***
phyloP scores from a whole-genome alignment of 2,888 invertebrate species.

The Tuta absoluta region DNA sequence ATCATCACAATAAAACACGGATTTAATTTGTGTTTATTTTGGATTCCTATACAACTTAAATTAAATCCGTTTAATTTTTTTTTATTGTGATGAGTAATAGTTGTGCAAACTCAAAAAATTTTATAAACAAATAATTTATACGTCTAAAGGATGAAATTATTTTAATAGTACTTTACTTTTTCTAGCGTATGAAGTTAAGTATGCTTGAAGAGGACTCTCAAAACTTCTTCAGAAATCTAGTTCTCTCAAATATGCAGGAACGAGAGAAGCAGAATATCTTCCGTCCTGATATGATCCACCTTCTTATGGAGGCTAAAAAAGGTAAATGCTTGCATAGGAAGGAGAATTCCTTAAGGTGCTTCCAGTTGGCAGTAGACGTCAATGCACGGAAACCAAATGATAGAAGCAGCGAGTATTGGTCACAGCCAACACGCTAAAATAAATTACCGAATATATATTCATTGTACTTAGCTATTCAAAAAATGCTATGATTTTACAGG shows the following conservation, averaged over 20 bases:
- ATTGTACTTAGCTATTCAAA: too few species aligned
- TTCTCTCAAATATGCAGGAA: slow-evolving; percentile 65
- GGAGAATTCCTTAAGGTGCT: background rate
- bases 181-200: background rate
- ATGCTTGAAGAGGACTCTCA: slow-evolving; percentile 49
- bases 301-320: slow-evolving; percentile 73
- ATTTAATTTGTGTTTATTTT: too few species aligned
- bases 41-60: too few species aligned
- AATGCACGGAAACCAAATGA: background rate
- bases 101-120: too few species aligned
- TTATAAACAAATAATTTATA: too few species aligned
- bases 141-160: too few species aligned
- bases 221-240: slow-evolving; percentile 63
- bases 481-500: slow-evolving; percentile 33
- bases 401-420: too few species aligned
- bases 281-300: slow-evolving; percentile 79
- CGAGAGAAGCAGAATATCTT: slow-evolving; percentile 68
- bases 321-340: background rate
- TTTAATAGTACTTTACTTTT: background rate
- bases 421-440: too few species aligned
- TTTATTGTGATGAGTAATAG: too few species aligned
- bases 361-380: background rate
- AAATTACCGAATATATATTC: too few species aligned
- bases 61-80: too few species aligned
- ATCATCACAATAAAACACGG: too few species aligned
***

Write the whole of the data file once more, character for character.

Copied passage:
phyloP scores from a whole-genome alignment of 2,888 invertebrate species.

The Tuta absoluta region DNA sequence ATCATCACAATAAAACACGGATTTAATTTGTGTTTATTTTGGATTCCTATACAACTTAAATTAAATCCGTTTAATTTTTTTTTATTGTGATGAGTAATAGTTGTGCAAACTCAAAAAATTTTATAAACAAATAATTTATACGTCTAAAGGATGAAATTATTTTAATAGTACTTTACTTTTTCTAGCGTATGAAGTTAAGTATGCTTGAAGAGGACTCTCAAAACTTCTTCAGAAATCTAGTTCTCTCAAATATGCAGGAACGAGAGAAGCAGAATATCTTCCGTCCTGATATGATCCACCTTCTTATGGAGGCTAAAAAAGGTAAATGCTTGCATAGGAAGGAGAATTCCTTAAGGTGCTTCCAGTTGGCAGTAGACGTCAATGCACGGAAACCAAATGATAGAAGCAGCGAGTATTGGTCACAGCCAACACGCTAAAATAAATTACCGAATATATATTCATTGTACTTAGCTATTCAAAAAATGCTATGATTTTACAGG shows the following conservation, averaged over 20 bases:
- ATTGTACTTAGCTATTCAAA: too few species aligned
- TTCTCTCAAATATGCAGGAA: slow-evolving; percentile 65
- GGAGAATTCCTTAAGGTGCT: background rate
- bases 181-200: background rate
- ATGCTTGAAGAGGACTCTCA: slow-evolving; percentile 49
- bases 301-320: slow-evolving; percentile 73
- ATTTAATTTGTGTTTATTTT: too few species aligned
- bases 41-60: too few species aligned
- AATGCACGGAAACCAAATGA: background rate
- bases 101-120: too few species aligned
- TTATAAACAAATAATTTATA: too few species aligned
- bases 141-160: too few species aligned
- bases 221-240: slow-evolving; percentile 63
- bases 481-500: slow-evolving; percentile 33
- bases 401-420: too few species aligned
- bases 281-300: slow-evolving; percentile 79
- CGAGAGAAGCAGAATATCTT: slow-evolving; percentile 68
- bases 321-340: background rate
- TTTAATAGTACTTTACTTTT: background rate
- bases 421-440: too few species aligned
- TTTATTGTGATGAGTAATAG: too few species aligned
- bases 361-380: background rate
- AAATTACCGAATATATATTC: too few species aligned
- bases 61-80: too few species aligned
- ATCATCACAATAAAACACGG: too few species aligned